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Contemporary Art Museum St. Louis’ registrar Jessi Cerutti explained to the teenagers sitting before her that sometimes her job is weird.

She once had to get a marble bust repaired after a delivery driver backed into it, sending it tumbling from its pedestal. She had a brass plant repaired after two of its leaves broke off during shipment. One artist’s sculpture included crushed cow bones that had to be unpacked and arranged.

“There’s never a dull moment,” she said. “Which I do appreciate about this job.”

But on this day, she stood in front of a painting on a canvas by local artist Lizzy Martinez. She wanted to show the teens how to properly unwrap it. The teens spent six weeks this summer organizing an exhibition from start to finish as part of the museum’s Teen Museum Studies program. The teens selected Martinez as their artist, and her show opens Friday.

CAM has offered the program since 2010, with up to a dozen participants each summer. Students in grades 9 through 12 are eligible to apply. Eight teens — all young women — were in the program this summer.

The teens met two afternoons a week, working with staff members from all departments, from accounting to public relations to curatorial. They each receive a $300 stipend for their work.

“The eight of us were like a mini version of the people working in administration right now,” said Katherine “Katie” Shaw, 15, a junior at Ladue Horton Watkins High School. She’s the editor of her school’s newspaper and used those skills to come up with a program for the show.

They watched as Cerutti donned cotton gloves to unwrap Martinez’s painting, called “Introduction to the Wolf.” She explained that, in the art world, it’s common to leave “courtesy tabs” on tape to make it easier for workers to unpack pieces. She noted the importance of inspecting works for possible flaws and marking them on a condition-report sheet.

The young curators also met with Martinez herself. She knew when she applied for the show that she would work with teenagers to put it together. She’s taught students at the university level, and this program seemed to be more informal and easier than a typical class, she said. “When I’m teaching, it’s ‘do this the proper way.’ But with these guys, I say, ‘this is the proper way, but here are all the sneaky tricks. Or here’s all the backstories.’”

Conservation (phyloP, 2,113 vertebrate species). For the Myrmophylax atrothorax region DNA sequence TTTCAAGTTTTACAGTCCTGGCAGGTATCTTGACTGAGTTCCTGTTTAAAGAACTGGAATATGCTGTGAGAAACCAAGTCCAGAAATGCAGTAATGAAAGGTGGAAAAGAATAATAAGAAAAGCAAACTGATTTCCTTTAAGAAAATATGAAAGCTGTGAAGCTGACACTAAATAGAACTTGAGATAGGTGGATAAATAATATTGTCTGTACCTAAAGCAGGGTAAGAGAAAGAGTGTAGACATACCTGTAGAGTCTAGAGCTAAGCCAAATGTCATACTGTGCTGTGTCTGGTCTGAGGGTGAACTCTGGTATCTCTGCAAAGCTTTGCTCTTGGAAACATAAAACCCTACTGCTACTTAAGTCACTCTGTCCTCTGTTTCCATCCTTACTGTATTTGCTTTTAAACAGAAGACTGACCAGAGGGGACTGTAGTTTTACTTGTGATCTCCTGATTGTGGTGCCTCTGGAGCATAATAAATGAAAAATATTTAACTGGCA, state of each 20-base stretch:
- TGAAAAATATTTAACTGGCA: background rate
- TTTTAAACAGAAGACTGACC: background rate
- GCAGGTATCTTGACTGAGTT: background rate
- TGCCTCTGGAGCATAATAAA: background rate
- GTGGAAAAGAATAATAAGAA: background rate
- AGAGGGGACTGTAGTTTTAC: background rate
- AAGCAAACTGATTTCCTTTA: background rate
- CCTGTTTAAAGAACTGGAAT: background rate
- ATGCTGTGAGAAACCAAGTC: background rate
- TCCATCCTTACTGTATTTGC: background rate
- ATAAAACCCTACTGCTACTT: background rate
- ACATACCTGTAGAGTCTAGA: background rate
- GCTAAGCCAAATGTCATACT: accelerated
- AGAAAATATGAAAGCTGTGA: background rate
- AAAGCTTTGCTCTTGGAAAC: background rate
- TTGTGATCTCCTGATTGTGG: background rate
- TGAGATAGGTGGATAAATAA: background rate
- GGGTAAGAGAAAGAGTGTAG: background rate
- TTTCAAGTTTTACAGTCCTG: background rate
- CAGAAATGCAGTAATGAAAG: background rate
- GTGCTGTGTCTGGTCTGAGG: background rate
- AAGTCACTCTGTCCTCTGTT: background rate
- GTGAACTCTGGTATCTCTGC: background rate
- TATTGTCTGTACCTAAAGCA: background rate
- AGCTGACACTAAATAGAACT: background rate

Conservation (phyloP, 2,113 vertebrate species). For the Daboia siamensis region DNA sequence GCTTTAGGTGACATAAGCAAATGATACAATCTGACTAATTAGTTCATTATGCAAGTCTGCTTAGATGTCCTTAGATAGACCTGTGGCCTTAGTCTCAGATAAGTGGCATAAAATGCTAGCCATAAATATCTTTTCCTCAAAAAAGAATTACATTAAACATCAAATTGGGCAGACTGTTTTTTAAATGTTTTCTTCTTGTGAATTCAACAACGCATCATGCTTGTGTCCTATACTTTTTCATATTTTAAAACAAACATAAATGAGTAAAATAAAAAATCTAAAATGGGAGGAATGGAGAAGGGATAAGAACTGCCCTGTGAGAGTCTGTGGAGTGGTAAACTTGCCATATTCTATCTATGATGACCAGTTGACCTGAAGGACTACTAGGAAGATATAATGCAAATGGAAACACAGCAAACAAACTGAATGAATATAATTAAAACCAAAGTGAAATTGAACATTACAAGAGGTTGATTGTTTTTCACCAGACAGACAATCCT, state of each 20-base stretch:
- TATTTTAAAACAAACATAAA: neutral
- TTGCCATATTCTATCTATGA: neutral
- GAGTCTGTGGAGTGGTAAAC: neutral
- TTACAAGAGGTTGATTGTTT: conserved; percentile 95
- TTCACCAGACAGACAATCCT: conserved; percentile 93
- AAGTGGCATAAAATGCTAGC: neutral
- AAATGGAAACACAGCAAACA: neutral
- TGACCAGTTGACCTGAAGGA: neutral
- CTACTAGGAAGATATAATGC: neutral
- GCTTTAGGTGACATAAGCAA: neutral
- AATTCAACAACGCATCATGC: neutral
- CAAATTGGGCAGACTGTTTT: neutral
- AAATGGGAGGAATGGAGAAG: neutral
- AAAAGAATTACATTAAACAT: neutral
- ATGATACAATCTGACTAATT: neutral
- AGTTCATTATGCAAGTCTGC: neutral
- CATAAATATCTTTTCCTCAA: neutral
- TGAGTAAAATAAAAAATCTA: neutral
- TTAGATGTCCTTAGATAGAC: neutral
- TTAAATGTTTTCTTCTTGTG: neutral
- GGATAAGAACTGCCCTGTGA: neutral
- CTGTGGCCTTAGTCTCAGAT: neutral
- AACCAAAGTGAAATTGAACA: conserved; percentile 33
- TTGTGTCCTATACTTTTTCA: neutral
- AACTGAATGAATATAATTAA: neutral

The exhibition is called “Seeing Red,” a re-examination of the fairy tale “Little Red Riding Hood.” Originally, Martinez had titled the show “Forest for the Trees,” but the teens came up with the new name because it evoked different meanings and feelings: violence, blood, anger. Martinez was open to their ideas.

“There’s this idea or quality of ‘anything can happen,’” she said. “Let’s bounce ideas off in this safe, open space.”

The students spoke to Martinez more about setup for the show: where to get dress forms for a wolf costume, at what volume to play a soundtrack of music and background noises, reviewing questions for the artist’s talk.

But as the students completed tasks on their to-do list, other things were happening.

Randice Reed, 16, a student at Cardinal Ritter College Prep, has been drawing since she was little and worked on a promotional flyer for the event. She thinks it would be nice to work in a museum one day and connected with the messages of feminism and nonviolence in Martinez’s work.

Jose Garza, museum educator and one of the leaders of the program, along with learning and engagement intern Clara Abbott, suggested Reed could make her flyer look like an old movie poster or a cover of a pulp-fiction novel.

At a July meeting with Martinez, Reed tilted a laptop to show the mockup for the first time. Martinez peered at it. “I like it,” she said.

A smile washed over Reed’s face, and she put her hand to her heart.

For Shelby Morgan, 18, who is a freshman at Webster University studying creative writing and teaching, the program was a chance to be surrounded by creative people. She particularly enjoyed visiting Martinez at her home studio in University City.

“Seeing the bare bones of her studio, she’s listening to music, her dog is sitting next to her. It’s pretty much what I do,” Morgan said. “I think it was cool because it was like, ‘Hey, that could be me.’ That could be any of us in a few years.”